Deploying Atomic + Kubernetes with Heat
These Heat templates will deploy a cluster of Nova instances running Kubernetes on top of Project Atomic. The cluster uses Flannel to provide an overlay network connecting pods deployed on different nodes.
You can determine the initial size of the cluster via a configuration parameter when you deploy it, and the cluster will scale dynamically (up to a specified maximum size) due to CPU load on the Kubernetes nodes.
You should deploy some simple stacks in your environment to ensure that Heat is configured correctly before attempting to use these templates.
These templates are known to work with RHEL Atomic 7.1.2 and Fedora 22 Atomic.
Creating the stack
These templates define several parameters that can be used to
configure the stack; for details see the
parameters section of
kubecluster.yaml. While many of the parameters have reasonable
defaults, you will need to provide values for:
ssh_key_name-- the name of an SSH key already installed in Nova that will be used for accessing your Kubernetes nodes.
server_image-- the name of an image in Glance that will be used to instantiate the nodes.
You may need to provide a value for:
dns_nameserver-- a nameserver that is reachable in your environment. This defaults to one of the public Google nameservers (220.127.116.11), which may not be accessible (or useful) in some internal environments.
To provide the parameter values to the template you will create an environment file that may look something like this:
parameters: ssh_key_name: lars server_image: fedora-atomic dns_nameserver: 192.168.122.1
You will provide this file via the
-e argument to
heat stack-create -f kubecluster.yaml -e params.yaml my-kube-cluster
Interacting with Kubernetes
You can get the ip address of the Kubernetes master using the
$ heat output-show my-kube-cluster kube_master "192.168.200.86"
You can ssh into that server as the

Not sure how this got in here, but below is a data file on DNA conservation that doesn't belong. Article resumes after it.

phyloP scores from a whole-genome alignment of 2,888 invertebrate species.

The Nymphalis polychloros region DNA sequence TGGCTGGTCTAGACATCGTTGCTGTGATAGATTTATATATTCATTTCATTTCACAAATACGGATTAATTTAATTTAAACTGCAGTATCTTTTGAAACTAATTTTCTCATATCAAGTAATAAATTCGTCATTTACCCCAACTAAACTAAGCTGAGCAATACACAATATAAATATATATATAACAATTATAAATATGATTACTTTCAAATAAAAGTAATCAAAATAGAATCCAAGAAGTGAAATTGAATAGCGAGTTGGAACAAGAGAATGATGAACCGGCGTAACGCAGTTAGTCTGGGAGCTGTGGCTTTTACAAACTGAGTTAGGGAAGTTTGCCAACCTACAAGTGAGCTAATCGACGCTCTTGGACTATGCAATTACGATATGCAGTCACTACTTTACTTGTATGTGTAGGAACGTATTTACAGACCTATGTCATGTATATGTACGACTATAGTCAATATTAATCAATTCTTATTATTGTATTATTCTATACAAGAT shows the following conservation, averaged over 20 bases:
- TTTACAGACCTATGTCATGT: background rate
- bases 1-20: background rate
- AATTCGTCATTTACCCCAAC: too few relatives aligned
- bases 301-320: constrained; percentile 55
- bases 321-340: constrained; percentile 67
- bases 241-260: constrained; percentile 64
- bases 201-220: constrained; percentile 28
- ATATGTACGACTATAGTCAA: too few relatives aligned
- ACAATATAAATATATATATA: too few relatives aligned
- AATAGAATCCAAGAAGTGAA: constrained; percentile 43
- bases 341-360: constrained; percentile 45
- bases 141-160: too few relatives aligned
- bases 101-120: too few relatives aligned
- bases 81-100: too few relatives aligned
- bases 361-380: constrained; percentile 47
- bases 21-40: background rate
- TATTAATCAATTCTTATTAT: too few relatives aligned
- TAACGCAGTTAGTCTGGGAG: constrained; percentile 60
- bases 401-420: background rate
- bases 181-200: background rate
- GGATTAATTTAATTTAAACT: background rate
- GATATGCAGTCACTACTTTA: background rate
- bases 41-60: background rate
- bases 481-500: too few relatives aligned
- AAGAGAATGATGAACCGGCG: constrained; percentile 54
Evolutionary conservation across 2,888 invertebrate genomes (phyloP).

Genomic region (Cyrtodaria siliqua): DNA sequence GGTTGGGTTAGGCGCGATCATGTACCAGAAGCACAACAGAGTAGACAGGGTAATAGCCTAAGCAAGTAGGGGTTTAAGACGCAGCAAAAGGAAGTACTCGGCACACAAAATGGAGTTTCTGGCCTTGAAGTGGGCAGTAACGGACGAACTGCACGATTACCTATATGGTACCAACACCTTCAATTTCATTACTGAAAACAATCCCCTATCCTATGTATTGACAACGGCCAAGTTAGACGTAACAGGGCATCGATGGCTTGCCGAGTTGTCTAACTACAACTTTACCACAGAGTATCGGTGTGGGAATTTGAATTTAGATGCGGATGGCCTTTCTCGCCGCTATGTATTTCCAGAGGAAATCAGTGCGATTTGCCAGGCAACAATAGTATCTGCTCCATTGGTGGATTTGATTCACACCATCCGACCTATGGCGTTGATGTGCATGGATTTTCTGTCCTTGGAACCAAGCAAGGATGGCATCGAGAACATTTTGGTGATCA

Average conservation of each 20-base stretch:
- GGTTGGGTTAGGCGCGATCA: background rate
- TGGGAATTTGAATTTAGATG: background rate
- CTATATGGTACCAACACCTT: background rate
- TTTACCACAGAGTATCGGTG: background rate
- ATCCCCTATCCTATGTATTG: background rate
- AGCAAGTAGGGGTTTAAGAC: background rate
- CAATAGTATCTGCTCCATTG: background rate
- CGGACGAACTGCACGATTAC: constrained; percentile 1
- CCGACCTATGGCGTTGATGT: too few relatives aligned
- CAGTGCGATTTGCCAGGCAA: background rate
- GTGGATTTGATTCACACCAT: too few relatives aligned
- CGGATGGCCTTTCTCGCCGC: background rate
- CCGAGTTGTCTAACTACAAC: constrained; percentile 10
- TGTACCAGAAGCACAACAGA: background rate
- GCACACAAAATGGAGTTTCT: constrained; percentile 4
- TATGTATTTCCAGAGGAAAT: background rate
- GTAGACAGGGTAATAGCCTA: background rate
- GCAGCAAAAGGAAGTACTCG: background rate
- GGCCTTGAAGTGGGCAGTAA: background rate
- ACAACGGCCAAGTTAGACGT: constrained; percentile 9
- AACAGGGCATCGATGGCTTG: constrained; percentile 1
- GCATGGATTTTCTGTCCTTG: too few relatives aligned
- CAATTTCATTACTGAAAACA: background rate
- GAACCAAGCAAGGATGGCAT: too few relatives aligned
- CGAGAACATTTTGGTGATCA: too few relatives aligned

$ ssh firstname.lastname@example.org
And once logged in you can run
kubectl to interact with the
$ kubectl get minions NAME LABELS STATUS 10.0.0.4 <none> Ready
You can log into your nodes using the
minion user as well. You
can get a list of node addresses by running:
$ heat output-show my-kube-cluster kube_minions_external [ "192.168.200.182" ]
The templates install some example Pod and Service descriptions into
/etc/kubernetes/examples. You can deploy this with the following
$ kubectl create -f /etc/kubernetes/examples/web.service $ kubectl create -f /etc/kubernetes/examples/web.replica
This will deploy a minimal webserver and a corresponding service. You
kubectl get pods and
kubectl get services to see the
results of these commands.
Copyright 2014 Lars Kellogg-Stedman email@example.com
Licensed under the Apache License, Version 2.0 (the "License"); you may not use these files except in compliance with the License. You may obtain a copy of the License at
Unless required by applicable law or agreed to in writing, software distributed under the License is distributed on an "AS IS" BASIS, WITHOUT WARRANTIES OR CONDITIONS OF ANY KIND, either express or implied. See the License for the specific language governing permissions and limitations under the License.
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